From the very beginning of the drug war drawing parallels between the events in Colombia and the current situation in Mexico was quite a popular topic for the media. However, the White House managed to modify slightly the benchmark information, redirecting the attention of journalists and researches in the desirable for the USA way. As a favorable coincidence for this, the Maoist movement, Popular Revolutionary Army (Ejercito Popular Revolucionario, EPR) reminded about its existence in 2007 by the series of explosions in the central and southern regions of Mexico, mainly directed against the facilities of the state-owned oil company Pemex. Together with the Zapatista Army of National Liberation (Ejercito Zapatista de Liberaciòn Nacional, EZLN) for Washington they became a kind of substitute for the FARC. While not able to pose the similar threat, these movements were found to be appropriate for confusing the terms of “drug mafia” and “guerillas”. In addition, there were rumors that ERP had been providing training for drug cartels’ militants since 2006.
But why is it beneficial for Washington to equalize drug cartels and extremists?
First, it became possible to consider the drug war as a civil war aiming to overthrow the democratic constitutional order. Ironically, this is not that far from reality. Now only two presidential terms keep Mexico apart from its authoritarian past, as far as it’s the conflicts with drug cartels that have prevented the terms of Vicente Fox and Felipe Calderon in office to become showpiece examples of consolidation of the achievements of democratic transition in Mexico. In this regard, the drug war is a real threat for democracy, only this threat is not so clear to talk about in public. Therefore, the media support is necessary.
Second, the Colombian precedent has become applicable for Mexico, and therefore theoretically opened the way for the U.S. military operation in coordination with Mexico. There should be no objections against such a development after the before-mentioned information campaign, at least in the U.S. Though Secretary of State Hillary Clinton in her speech has assured that Mexico, unlike the Central American countries which have the same problems, was capable to solve the problem on its own with the proper financial and expert support.
Third, as far as the Party of the Democratic Revolution, the Mexican left-of-center organization, and Hugo Chavez, the President of Venezuela, are suspected in cooperation with EPR, Washington, having no fellow feelings towards them, got an opportunity to discredit them.
Lastly (and this is not an opportunity but a reality already), the new media campaign against the continental drug trafficking has helped to prevent the marijuana legalization in California, though the decision came very hard - the difference between pros and cons was less than 7 per cent. Otherwise, the status of this light drug could be revised in many countries, including Mexico, where the similar initiative was already proposed in 2006.
It should be noted that the social consequences of this reform are difficult to predict and the forecasts vary. However, from the economic point of view, it is obvious that the transition from the fight against marijuana to taxation of the marijuana traders (or the governmental monopoly for marijuana purchase and trade) would release huge funds for the fight against heavy drugs. Even the UN has recognized this fact in its recently published recommendations for the international community. However, it’s likely that there was another reason for the rejection of this initiative by Washington. Legalization of the prohibited substance by one of the states, moreover, by the universal vote, which means indisputable legitimacy, would contradict the federal laws, arising complicated questions for the federal authorities.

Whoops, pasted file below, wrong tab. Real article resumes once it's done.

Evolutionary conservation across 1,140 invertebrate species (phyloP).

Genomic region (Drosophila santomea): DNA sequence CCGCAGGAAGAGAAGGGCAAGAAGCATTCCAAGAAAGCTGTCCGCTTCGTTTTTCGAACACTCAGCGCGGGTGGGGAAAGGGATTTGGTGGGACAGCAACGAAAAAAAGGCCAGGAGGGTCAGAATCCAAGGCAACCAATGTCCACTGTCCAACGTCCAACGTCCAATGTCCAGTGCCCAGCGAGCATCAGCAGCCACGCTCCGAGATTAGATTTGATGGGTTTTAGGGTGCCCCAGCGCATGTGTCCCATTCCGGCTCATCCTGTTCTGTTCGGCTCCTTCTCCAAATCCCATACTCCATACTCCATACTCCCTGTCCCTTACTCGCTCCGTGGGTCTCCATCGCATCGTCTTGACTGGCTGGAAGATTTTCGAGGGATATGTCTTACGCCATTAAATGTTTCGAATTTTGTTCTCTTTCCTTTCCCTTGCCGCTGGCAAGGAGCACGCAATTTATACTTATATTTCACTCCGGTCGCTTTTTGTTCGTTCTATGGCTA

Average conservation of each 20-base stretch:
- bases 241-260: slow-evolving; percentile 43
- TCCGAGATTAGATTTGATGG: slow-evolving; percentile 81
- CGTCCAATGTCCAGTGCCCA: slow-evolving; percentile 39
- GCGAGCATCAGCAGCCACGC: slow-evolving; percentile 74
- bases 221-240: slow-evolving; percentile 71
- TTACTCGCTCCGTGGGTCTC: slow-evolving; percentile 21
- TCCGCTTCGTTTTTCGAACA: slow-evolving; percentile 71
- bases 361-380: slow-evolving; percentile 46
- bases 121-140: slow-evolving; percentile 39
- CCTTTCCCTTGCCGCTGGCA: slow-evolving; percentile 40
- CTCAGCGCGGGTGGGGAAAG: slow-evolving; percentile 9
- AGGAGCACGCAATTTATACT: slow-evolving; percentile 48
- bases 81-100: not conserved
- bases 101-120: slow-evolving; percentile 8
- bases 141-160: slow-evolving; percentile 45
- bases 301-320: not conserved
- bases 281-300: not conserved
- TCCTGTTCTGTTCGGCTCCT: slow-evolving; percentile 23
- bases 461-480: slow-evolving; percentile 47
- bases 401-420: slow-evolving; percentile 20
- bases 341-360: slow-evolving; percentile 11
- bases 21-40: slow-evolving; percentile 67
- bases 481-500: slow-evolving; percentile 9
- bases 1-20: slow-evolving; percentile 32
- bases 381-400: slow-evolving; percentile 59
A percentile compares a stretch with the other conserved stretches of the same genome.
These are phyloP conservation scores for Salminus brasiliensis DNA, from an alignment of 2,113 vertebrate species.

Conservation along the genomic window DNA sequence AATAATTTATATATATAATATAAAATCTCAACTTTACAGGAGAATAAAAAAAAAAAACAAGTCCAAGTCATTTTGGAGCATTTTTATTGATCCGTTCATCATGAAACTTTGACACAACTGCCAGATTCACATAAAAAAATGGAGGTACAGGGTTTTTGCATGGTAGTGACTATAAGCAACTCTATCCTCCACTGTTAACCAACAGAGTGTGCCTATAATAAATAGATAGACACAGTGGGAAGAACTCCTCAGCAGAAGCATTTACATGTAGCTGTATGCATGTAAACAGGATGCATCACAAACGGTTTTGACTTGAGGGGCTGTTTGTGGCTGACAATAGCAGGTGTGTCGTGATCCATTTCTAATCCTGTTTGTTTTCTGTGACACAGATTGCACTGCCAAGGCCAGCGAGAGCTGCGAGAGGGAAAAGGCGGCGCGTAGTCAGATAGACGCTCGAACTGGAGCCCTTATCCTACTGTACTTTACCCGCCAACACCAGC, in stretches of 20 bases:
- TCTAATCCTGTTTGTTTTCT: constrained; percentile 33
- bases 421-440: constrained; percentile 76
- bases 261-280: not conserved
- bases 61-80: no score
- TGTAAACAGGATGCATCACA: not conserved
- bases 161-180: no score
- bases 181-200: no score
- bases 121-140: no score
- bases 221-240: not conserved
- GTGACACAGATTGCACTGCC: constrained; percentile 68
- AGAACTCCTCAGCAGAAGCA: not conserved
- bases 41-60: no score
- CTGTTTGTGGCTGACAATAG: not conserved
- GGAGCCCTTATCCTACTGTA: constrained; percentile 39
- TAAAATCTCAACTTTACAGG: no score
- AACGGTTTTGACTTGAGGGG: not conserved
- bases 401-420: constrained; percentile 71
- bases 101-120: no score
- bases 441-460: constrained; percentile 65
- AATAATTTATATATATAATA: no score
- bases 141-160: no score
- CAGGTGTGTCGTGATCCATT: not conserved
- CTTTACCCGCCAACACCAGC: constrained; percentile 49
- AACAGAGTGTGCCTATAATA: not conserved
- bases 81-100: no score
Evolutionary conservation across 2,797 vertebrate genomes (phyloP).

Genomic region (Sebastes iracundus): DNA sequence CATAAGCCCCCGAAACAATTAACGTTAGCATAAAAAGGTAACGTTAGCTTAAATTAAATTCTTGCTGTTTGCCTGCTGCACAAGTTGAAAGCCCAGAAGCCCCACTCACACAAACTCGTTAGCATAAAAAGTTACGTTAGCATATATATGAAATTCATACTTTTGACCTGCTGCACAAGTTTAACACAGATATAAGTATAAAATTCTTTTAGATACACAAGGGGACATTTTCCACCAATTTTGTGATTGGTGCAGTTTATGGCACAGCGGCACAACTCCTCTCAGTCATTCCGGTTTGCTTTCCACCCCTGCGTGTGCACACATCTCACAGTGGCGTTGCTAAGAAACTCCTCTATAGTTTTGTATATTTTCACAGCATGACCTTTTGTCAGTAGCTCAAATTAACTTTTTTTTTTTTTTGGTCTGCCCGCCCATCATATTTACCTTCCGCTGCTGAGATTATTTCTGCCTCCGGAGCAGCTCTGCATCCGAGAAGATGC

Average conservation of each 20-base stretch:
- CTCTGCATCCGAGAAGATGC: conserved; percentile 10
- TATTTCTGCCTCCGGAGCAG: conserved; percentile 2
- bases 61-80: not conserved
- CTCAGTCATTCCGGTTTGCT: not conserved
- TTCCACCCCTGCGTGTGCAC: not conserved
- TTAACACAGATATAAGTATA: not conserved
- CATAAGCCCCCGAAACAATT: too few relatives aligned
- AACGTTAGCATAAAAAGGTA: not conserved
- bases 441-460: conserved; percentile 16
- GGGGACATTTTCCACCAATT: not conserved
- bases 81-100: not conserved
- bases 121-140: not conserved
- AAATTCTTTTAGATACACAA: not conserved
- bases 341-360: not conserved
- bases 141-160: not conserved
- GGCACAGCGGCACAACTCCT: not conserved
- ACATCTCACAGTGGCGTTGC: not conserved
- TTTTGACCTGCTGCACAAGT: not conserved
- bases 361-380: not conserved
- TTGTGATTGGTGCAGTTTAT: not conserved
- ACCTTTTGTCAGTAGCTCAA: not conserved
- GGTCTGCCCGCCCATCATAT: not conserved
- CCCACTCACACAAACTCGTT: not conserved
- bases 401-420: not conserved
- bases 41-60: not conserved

In general, this purposeful preparation of the public opinion may have two reasons. In terms of the long-term strategy, it’s quite possible that Washington considers the recent rapid grows in criminal activities (not only in Mexico but also in Central America, Colombia and Brazil) as the third wave of the anti-state actions (the first and second waves took place in 1960s and 1980s respectively). In this sense, it becomes understandable that Mrs. H.Clinton did not substitute the terms when she used the word “rebels” referring to the drug cartels, but attempted to deliver to the public the idea that organized crime really replaced the guerillas of the XX century in the anti-state struggle and destabilization of the political situation.
It is interesting that so far this world-view is not rejected by the Latin American gangs and mafias, at least when and where it is beneficial for them. For example, the Colombian drug lord Pedro Oliviero Guerrero, killed in December, 2010, called his organization “Popular Revolutionary Antisubversive Army of Colombia” (Ejercito Revolucionario Popular Antisubversivo de Colombia, ERPAC). As many other leaders of similar organizations, he took advantage of the characteristic common mentality of Latin American governments. Since most of them - in one way or another - have grown from the successful revolutionary movements of the past, therefore, any gang that publicly declares the presence of the ideology which it is allegedly fighting for, can expect the dialogue with the authorities instead of an unconditional prosecution.
In other words, now, at the time when this article is written, in Latin America the attitude towards guerillas, revolutionaries and extremists (but with “ideology”) is much better not only among the population, but at the governmental level than towards organized crime groups. It seems like the Mexican drug cartels have not still fully realized this opportunity, and also, it may be difficult to rebrand the existing organizations. However, it is clear that in the process of disintegration or splitting of the